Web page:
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The Best Films of the Year So Far (* According to Metacritic, According to Me): Part II
A plea for critics to stop overpraising issue docs, plus two excellent films from Germany and a stellar debut feature from Jafar Panahi's son.
Last week, I started playing catch-up on the year’s best movies so far—at least according to the collective wisdom of critics sampled on the review aggregation site Metacritic. As I’ve written before, the reason I chose Metacritic over Rotten Tomatoes for this project is that Metacritic better reflects the level of passion critics have for a given film, while Rotten Tomatoes offers a thumbs-up/thumbs-down metric. The hope is to weed out mediocrities. If everyone thinks a movie is pretty good, that’s worth a perfect 100 on Rotten Tomatoes. The perfectly fine Sundance doc Fire of Love currently enjoys an RT score of a 99, for example. Great movies have a tendency to be more polarizing, because they often present a challenge that not all are going to accept.
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As always, I’m considering them in the order they’re ranked on Metacritic and whether they’re likely to be worth listing on a best films of 2022 list when this year’s in the books. But as I finish up this list, I’m realizing that good-not-great is an issue on Metacritic, too. Scrolling further down its Best Movies of 2022 round-up, I find myself much more excited by films like A Hero (#27), Benediction (#34), and After Yang (#50) than anything in the Top 10 here.
The documentaries, save for the one at the very top, are especially disappointing, the beneficiaries of critics who are so locked into the films’ messaging that they ignore their aesthetic shortcomings. I wrote about that phenomenon about a decade ago in a True/False-inspired jeremiad titled “If documentaries want to be treated like movies, they need to behave like them,” and nothing has changed. Critics hold documentaries to a lower standard than features, which only encourages the proliferation of well-intentioned but not especially cinematic work that could function just as effectively as an op-ed or a magazine profile.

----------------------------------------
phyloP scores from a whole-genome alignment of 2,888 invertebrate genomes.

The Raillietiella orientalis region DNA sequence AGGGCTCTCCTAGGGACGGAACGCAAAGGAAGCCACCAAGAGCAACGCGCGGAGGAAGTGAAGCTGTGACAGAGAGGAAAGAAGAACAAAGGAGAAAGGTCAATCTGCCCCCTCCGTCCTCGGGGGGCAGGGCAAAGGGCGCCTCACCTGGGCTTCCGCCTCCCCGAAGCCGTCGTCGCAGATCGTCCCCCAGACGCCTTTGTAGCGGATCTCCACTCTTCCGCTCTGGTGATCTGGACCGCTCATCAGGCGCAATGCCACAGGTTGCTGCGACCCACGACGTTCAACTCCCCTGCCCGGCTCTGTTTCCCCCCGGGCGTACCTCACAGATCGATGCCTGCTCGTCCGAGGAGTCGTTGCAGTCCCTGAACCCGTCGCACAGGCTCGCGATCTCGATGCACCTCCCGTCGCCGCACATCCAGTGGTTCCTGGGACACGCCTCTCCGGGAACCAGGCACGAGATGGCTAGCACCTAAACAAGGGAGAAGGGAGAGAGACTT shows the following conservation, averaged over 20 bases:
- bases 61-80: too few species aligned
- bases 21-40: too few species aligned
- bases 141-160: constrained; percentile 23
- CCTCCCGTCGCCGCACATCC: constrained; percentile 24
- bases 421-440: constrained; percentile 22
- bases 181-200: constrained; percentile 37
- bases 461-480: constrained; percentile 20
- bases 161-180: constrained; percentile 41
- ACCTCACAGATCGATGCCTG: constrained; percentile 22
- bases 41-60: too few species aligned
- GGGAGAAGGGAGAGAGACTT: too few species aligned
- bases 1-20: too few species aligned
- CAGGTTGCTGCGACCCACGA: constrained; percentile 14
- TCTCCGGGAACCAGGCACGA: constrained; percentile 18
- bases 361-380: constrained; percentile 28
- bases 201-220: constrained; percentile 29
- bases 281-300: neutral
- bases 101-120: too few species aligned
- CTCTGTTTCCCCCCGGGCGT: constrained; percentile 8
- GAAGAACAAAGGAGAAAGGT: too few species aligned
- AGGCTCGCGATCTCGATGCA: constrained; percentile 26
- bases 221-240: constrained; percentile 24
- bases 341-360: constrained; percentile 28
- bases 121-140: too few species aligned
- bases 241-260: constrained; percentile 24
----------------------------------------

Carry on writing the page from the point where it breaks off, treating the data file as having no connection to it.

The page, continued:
That said, there’s a lot to admire about the Top Five, a few of which have the audacity to belong among the best. Here we go:
5. Aftershock (dir. Paula Eiselt and Tonya Lewis Lee)
Current ranking/score: #8, 87
How to watch: Hulu.
Premise: Through the stories of two fathers who lost their wives to childbirth complications, this documentary explores the high maternal mortality rate in the United States, especially among Black women, and the difficult fight to change the system.
Sample praise: “Eiselt and Lee successfully put a human face on the now widely reported crisis of Black maternal deaths, which allows them to unpack the underlying factors that have led to the crisis without bogging down the narrative in a deluge of statistics.” — Beandrea July, The New York Times
Thoughts: The line after the one I quoted from the New York Times review above tells the story: “Yet scenes with the main subjects sometimes feel more staged than vérité, and the audience walks away wishing we knew them better as people.” In trying to tell personal stories of loss and protest around the issue of maternal mortality, Aftershock focuses on two New Yorkers, Omari Maynard and Bruce McIntyre, who are determined to organize a movement around what they feel were the preventable deaths of their wives during childbirth. But their scenes together do feel conspicuously arranged, as if the filmmakers scheduled a meeting (which is fine) that they then tried to make look organic (which it does not). The facts surrounding the disturbing spike in maternal mortality rates are worth knowing—the main takeaway is an increase in C-sections over natural births, due to poor incentives in hospital and insurance fees—but as a movie, Aftershock has too propagandistic a bent, including an entire sequence at a birth center that might as well be a pamphlet distributed in the lobby. Yes, this story is important, but raising awareness is too modest a goal for a documentary.